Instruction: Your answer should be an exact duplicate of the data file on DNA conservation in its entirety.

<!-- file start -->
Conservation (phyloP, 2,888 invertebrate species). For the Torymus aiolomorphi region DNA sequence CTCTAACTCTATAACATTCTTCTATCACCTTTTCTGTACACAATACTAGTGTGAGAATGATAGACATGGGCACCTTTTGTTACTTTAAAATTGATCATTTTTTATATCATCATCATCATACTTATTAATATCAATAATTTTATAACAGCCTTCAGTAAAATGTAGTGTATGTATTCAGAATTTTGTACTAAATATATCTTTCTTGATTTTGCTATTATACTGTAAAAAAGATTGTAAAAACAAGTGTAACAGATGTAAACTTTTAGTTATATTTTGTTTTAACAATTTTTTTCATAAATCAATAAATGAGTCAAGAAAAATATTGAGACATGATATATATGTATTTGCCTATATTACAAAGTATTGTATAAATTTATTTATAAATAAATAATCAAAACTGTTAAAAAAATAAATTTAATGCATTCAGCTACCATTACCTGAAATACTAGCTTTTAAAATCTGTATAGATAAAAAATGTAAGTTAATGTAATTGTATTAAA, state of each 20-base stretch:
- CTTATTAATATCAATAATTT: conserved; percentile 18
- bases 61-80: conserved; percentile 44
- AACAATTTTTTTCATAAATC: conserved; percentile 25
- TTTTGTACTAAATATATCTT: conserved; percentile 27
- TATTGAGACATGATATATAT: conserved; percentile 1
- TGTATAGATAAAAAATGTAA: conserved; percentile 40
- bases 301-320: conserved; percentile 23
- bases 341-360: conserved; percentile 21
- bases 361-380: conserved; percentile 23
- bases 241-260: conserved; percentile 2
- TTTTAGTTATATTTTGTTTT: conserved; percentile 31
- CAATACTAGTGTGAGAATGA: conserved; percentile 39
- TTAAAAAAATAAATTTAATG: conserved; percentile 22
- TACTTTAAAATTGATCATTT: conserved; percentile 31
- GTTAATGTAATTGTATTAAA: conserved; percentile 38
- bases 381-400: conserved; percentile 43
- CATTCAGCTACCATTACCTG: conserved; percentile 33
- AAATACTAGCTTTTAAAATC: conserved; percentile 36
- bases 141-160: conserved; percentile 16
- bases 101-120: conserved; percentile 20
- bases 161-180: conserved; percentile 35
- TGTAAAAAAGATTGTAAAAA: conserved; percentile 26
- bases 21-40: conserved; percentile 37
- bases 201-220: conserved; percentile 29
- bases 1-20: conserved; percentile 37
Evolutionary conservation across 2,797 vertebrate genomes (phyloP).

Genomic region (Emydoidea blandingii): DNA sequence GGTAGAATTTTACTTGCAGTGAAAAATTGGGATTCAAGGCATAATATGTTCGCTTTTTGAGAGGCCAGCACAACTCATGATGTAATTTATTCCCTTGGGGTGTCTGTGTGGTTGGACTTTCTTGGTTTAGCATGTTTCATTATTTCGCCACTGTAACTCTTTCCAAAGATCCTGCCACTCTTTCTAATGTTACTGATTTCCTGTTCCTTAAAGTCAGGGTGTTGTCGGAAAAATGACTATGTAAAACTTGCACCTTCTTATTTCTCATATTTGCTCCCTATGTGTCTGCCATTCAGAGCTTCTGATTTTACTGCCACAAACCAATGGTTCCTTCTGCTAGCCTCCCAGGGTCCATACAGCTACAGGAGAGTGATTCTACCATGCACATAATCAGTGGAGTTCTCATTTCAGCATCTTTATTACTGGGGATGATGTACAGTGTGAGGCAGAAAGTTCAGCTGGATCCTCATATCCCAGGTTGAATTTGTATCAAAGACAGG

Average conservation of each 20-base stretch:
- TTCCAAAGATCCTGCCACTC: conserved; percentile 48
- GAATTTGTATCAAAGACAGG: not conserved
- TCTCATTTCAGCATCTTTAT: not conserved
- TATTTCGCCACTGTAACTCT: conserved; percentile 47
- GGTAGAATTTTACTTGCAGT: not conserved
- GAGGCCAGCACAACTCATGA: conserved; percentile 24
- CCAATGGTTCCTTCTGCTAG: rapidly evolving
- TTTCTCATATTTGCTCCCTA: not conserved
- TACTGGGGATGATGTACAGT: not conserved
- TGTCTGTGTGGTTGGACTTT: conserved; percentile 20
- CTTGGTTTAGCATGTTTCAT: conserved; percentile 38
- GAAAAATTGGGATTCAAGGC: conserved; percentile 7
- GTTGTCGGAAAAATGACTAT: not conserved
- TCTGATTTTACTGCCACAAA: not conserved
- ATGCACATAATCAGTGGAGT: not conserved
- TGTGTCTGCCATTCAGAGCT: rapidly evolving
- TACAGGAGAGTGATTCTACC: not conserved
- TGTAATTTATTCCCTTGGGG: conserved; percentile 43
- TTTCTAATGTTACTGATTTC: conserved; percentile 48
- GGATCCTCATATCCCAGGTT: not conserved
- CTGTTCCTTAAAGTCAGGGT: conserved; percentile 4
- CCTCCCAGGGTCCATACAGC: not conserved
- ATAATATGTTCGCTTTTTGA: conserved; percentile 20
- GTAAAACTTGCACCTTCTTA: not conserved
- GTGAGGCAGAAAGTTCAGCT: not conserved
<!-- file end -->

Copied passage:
Conservation (phyloP, 2,888 invertebrate species). For the Torymus aiolomorphi region DNA sequence CTCTAACTCTATAACATTCTTCTATCACCTTTTCTGTACACAATACTAGTGTGAGAATGATAGACATGGGCACCTTTTGTTACTTTAAAATTGATCATTTTTTATATCATCATCATCATACTTATTAATATCAATAATTTTATAACAGCCTTCAGTAAAATGTAGTGTATGTATTCAGAATTTTGTACTAAATATATCTTTCTTGATTTTGCTATTATACTGTAAAAAAGATTGTAAAAACAAGTGTAACAGATGTAAACTTTTAGTTATATTTTGTTTTAACAATTTTTTTCATAAATCAATAAATGAGTCAAGAAAAATATTGAGACATGATATATATGTATTTGCCTATATTACAAAGTATTGTATAAATTTATTTATAAATAAATAATCAAAACTGTTAAAAAAATAAATTTAATGCATTCAGCTACCATTACCTGAAATACTAGCTTTTAAAATCTGTATAGATAAAAAATGTAAGTTAATGTAATTGTATTAAA, state of each 20-base stretch:
- CTTATTAATATCAATAATTT: conserved; percentile 18
- bases 61-80: conserved; percentile 44
- AACAATTTTTTTCATAAATC: conserved; percentile 25
- TTTTGTACTAAATATATCTT: conserved; percentile 27
- TATTGAGACATGATATATAT: conserved; percentile 1
- TGTATAGATAAAAAATGTAA: conserved; percentile 40
- bases 301-320: conserved; percentile 23
- bases 341-360: conserved; percentile 21
- bases 361-380: conserved; percentile 23
- bases 241-260: conserved; percentile 2
- TTTTAGTTATATTTTGTTTT: conserved; percentile 31
- CAATACTAGTGTGAGAATGA: conserved; percentile 39
- TTAAAAAAATAAATTTAATG: conserved; percentile 22
- TACTTTAAAATTGATCATTT: conserved; percentile 31
- GTTAATGTAATTGTATTAAA: conserved; percentile 38
- bases 381-400: conserved; percentile 43
- CATTCAGCTACCATTACCTG: conserved; percentile 33
- AAATACTAGCTTTTAAAATC: conserved; percentile 36
- bases 141-160: conserved; percentile 16
- bases 101-120: conserved; percentile 20
- bases 161-180: conserved; percentile 35
- TGTAAAAAAGATTGTAAAAA: conserved; percentile 26
- bases 21-40: conserved; percentile 37
- bases 201-220: conserved; percentile 29
- bases 1-20: conserved; percentile 37
Evolutionary conservation across 2,797 vertebrate genomes (phyloP).

Genomic region (Emydoidea blandingii): DNA sequence GGTAGAATTTTACTTGCAGTGAAAAATTGGGATTCAAGGCATAATATGTTCGCTTTTTGAGAGGCCAGCACAACTCATGATGTAATTTATTCCCTTGGGGTGTCTGTGTGGTTGGACTTTCTTGGTTTAGCATGTTTCATTATTTCGCCACTGTAACTCTTTCCAAAGATCCTGCCACTCTTTCTAATGTTACTGATTTCCTGTTCCTTAAAGTCAGGGTGTTGTCGGAAAAATGACTATGTAAAACTTGCACCTTCTTATTTCTCATATTTGCTCCCTATGTGTCTGCCATTCAGAGCTTCTGATTTTACTGCCACAAACCAATGGTTCCTTCTGCTAGCCTCCCAGGGTCCATACAGCTACAGGAGAGTGATTCTACCATGCACATAATCAGTGGAGTTCTCATTTCAGCATCTTTATTACTGGGGATGATGTACAGTGTGAGGCAGAAAGTTCAGCTGGATCCTCATATCCCAGGTTGAATTTGTATCAAAGACAGG

Average conservation of each 20-base stretch:
- TTCCAAAGATCCTGCCACTC: conserved; percentile 48
- GAATTTGTATCAAAGACAGG: not conserved
- TCTCATTTCAGCATCTTTAT: not conserved
- TATTTCGCCACTGTAACTCT: conserved; percentile 47
- GGTAGAATTTTACTTGCAGT: not conserved
- GAGGCCAGCACAACTCATGA: conserved; percentile 24
- CCAATGGTTCCTTCTGCTAG: rapidly evolving
- TTTCTCATATTTGCTCCCTA: not conserved
- TACTGGGGATGATGTACAGT: not conserved
- TGTCTGTGTGGTTGGACTTT: conserved; percentile 20
- CTTGGTTTAGCATGTTTCAT: conserved; percentile 38
- GAAAAATTGGGATTCAAGGC: conserved; percentile 7
- GTTGTCGGAAAAATGACTAT: not conserved
- TCTGATTTTACTGCCACAAA: not conserved
- ATGCACATAATCAGTGGAGT: not conserved
- TGTGTCTGCCATTCAGAGCT: rapidly evolving
- TACAGGAGAGTGATTCTACC: not conserved
- TGTAATTTATTCCCTTGGGG: conserved; percentile 43
- TTTCTAATGTTACTGATTTC: conserved; percentile 48
- GGATCCTCATATCCCAGGTT: not conserved
- CTGTTCCTTAAAGTCAGGGT: conserved; percentile 4
- CCTCCCAGGGTCCATACAGC: not conserved
- ATAATATGTTCGCTTTTTGA: conserved; percentile 20
- GTAAAACTTGCACCTTCTTA: not conserved
- GTGAGGCAGAAAGTTCAGCT: not conserved